I can only follow many researchers to note that the Soviet era began with an incomparably smaller margin. Although there was also something there, and in Internet disputes, many point to some prominent pre-Soviet scholars who have become Soviet. But it is understandable: individual scientists - even outstanding ones - are not yet a school, not a system of regular scientific and technical feats.
Then the country got out of the situation by a combination of many methods. First of all, they began to buy abroad - instead of finished products - industrial equipment, licenses, technological subtleties. At the same time, many talented foreign engineers and scientists were invited to the country to teach our specialists by personal example (for example, the outstanding artillery designer Vasily Grabrilovich Grabin, after graduating from the Artillery Academy in 1930, worked for a year in the design bureau of the Putilov factory, and then ended up in the design bureau No. 2 of the gun association of the People’s Commissariat for Heavy Industry, where a large group of German engineers worked, and the head of this group Focht actually established his orders not only on to both, but also for the Soviet designers, Grabin and, in spite of the arrogance of the Germans, learned a lot from them). Even the German military was given training ranges for practicing the use of weapons prohibited by Germany under the Versailles Peace Treaty (poisons, Tanks, aircraft), having received the payment of invaluable combat experience.
But the main means of developing their own science and technology was massive training. Not only secondary, but also higher. They taught virtually everyone (albeit with political restrictions: people from classes privileged under the old regime, until the end of the New Economic Policy, restricted access to universities, because it was difficult to distinguish their natural abilities from pursuing basic standard tasks) and didn’t bother for a long time such necessary things in our modern view as exams. Moreover, they even used forms of collective learning, which at present are perceived as the most profane profanation - when, for example, the knowledge of the whole group is evaluated by one of its representatives for the choice of the group itself. It is clear that a particularly high quality of education cannot be achieved in this way. But such a massive training of all in a row allowed, at least, to give those who are good at learning the opportunity to manifest. Even if out of a hundred people one became a good engineer and out of a thousand people one became a good researcher - this already paid for the costs of training everyone: after all, in science and technology even a lone person can provide the basis for the colossal breakthroughs of many hundreds.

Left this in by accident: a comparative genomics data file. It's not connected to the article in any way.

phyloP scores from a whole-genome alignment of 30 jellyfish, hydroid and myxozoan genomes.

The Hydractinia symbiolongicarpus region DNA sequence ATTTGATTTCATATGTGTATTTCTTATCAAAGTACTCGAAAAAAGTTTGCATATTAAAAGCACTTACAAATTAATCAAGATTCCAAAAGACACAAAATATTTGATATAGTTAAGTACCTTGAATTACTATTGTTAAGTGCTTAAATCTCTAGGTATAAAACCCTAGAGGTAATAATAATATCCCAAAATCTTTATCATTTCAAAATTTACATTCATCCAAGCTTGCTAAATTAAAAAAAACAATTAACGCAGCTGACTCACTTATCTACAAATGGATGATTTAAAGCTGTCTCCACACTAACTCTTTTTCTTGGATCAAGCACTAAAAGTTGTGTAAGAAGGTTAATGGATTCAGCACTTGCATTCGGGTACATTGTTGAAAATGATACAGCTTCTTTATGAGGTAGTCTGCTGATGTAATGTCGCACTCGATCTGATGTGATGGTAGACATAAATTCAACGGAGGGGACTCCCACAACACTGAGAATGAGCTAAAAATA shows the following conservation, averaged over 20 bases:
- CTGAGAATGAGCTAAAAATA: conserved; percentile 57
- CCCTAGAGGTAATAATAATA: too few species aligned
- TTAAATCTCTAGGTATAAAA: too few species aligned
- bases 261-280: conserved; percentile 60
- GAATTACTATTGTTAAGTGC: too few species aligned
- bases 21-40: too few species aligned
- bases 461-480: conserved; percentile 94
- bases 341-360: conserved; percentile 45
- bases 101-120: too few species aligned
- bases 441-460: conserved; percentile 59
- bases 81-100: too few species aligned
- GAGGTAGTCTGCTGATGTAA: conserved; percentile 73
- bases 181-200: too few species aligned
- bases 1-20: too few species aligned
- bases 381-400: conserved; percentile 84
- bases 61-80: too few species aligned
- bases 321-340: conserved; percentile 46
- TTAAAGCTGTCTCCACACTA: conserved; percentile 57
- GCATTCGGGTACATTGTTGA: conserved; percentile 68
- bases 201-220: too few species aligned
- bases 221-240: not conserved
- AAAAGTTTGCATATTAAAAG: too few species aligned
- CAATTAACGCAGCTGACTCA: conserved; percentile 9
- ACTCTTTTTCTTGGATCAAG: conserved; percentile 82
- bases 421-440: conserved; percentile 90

Moreover, they taught at once across the entire spectrum of the exact sciences and engineering disciplines, not limited to indisputably important areas. After all, for the implementation of any major development requires countless additional improvements - sometimes small, but necessary. That is why sometimes many years pass from the idea to its implementation. And it is impossible to predict in advance exactly which additions and in which sectors will be needed. Who, for example, foresaw that for automation of electric welding (and without it, we could not produce the legendary T-34 many thousands monthly) will need ceramics with a strictly defined melting temperature (as a coating for electrodes), and then powdered fluxes to use Bay wire electrodes! In science and technology, no less than in military affairs, breakthroughs must be supported by an offensive along the entire front.